That's what a lot of ignorant people don't understand. They go to the job sites, and see all these postings and think "Wow, there are plenty of jobs out there." What they don't realize is that only a tiny fraction of these postings are actually REAL. With most postings, they already have someone (or, in the case of H1B's, some GROUP) in mind. They're just posting it as a formality. That's why you see so many postings with very specific, sometimes outright bizarre, requirements. These postings are nothing mo

          • Re:Thank God. (Score:4, Insightful)

            by Amiga Trombone (592952) on Tuesday June 12, 2012 @08:56AM (#40294287)

            There are ways around that. Obviously, a Jr. DBA isn't gonna be paid as much as a Sr. DBA. But who's to know if the guy classified as a Jr. DBA is doing work usually done by a Sr. DBA?

          • Re: (Score:3, Informative)

            by Anonymous Coward

            We have a small number of H-1B's and they're totally able to compete. Large Big Box Indian Body Shop brings them over, most are frauds and don't know squat. However, for the few that are the real deal, they quickly realize that they can earn 30, 40 or 50k more by taking their talents elsewhere. I've gotten some of my best developers by taking on their H-1's when they finally clued into the assraping they're getting from the big boys.

            L-1's are the real enemy. They are typically brought over on a lower th

      • by kav2k (1545689)
        As far as I understand it's still subject to quotas and at the very least the employer has the burden to prove they cannot find such an employee in 1) Switzerland, 2) EU/EFTA.

        Quoting [swissinfo.ch]:

        A third state national can take a job in Switzerland only if a person cannot be hired from within the Swiss labour market or an EU/Efta state. Employers must show that they made “intensive efforts” to find a Swiss, EU/Efta citizen or any foreign national already in Switzerland with a permit to work. Moreover, employers must show why those with priority who applied were not suitable for the job.

        Fortunately, some professions, like researchers, are exempt from quotas.

        For anyone wishing to dig into details, here's the corresponding legislation [admin.ch] (FR, DE or IT only)

    • by eldavojohn (898314) * <eldavojohn.gmail@com> on Tuesday June 12, 2012 @08:36AM (#40294119) Journal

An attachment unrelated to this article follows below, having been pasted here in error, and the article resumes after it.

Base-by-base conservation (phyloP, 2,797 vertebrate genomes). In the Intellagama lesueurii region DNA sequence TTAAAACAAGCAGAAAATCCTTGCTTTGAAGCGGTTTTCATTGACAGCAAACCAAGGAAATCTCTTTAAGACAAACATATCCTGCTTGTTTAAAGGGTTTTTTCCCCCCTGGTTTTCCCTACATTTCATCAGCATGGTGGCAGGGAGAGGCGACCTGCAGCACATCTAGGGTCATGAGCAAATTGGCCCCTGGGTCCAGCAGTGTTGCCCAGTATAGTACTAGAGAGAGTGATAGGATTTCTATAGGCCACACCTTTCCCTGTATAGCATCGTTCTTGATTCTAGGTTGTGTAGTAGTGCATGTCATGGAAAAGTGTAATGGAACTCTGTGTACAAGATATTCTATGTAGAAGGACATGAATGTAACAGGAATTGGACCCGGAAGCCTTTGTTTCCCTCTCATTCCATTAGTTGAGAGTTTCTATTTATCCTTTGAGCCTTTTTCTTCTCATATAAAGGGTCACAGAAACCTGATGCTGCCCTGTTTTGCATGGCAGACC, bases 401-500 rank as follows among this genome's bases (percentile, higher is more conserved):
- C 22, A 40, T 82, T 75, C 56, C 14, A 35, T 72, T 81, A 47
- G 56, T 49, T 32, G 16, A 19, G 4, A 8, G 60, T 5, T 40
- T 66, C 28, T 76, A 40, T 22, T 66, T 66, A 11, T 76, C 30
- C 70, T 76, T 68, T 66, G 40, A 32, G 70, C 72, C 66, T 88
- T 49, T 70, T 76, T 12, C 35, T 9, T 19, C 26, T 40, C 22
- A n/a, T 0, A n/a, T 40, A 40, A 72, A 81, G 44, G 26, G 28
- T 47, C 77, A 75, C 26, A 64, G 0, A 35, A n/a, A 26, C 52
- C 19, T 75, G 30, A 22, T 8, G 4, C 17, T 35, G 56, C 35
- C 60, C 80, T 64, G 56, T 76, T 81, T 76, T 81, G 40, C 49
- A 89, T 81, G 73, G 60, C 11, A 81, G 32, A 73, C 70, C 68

Don't misinterpret this, I am against H-1B as well but you're missing two pieces of the puzzle that are, unfortunately, heartless as well. One is that when you remove a geek or nerd from their regular environment they often have nothing but their work and hobbies on the side. Make them a foreigner in America and some of them will practically live in their office cube instead of going home to stare blankly at foreign (to them) television. If you're lucky, they'll have a hard time making new friends and have less conflicts outside of work.

      Most of the comp sci classes I took were filled to the gills, and the program I got into in college was so impacted that I had to go in on another major and switch after the fact.

      Right but the top ten percent of your classes is still only ten percent of that. The companies that are arguing for more H-1B visas are licking their lips at countries that have a top ten percent they can still tap. The government likes it because it equates to a brain drain with the added benefit that the really smart ones actually get to stay. "The cream of the crop" doesn't just apply to American masses and I'm sure these H-1B employees help them toward their diversity and EEO goals.

      The willingness to work for less is just icing on the cake. The reason Microsoft is railing for more H-1B visas is simple: they win as far as they can tell. What critics might be correct about though, is that this is being used to learn how Americans do business and then move these workers back to the foreign country and lobby for outsourcing after mimicking their American counterparts [wikipedia.org]. This is evident in stats like this:

      In 2006, these [outsourcing] firms collectively were issued 19,512 of the 65,000 H-1B visas granted, with 4 outsourcing firms among the top 5 receivers of H-1B visas. These are Infosys, Satyam Computer Services, Tata Consultancy Services, and Wipro Technologies. Critics have argued that granting H-1B visas to these outsourcing firms is not the real intent of the H-1B Visa program.

      So, even worse for American workers and unemployment is that it could eventually lead to even more off-shoring of work.

      • And in addition to all that, the H1B people's residence in the U.S. depends on their employers sponsorship. They are indentured and we are forced to play at that level. They are scabs.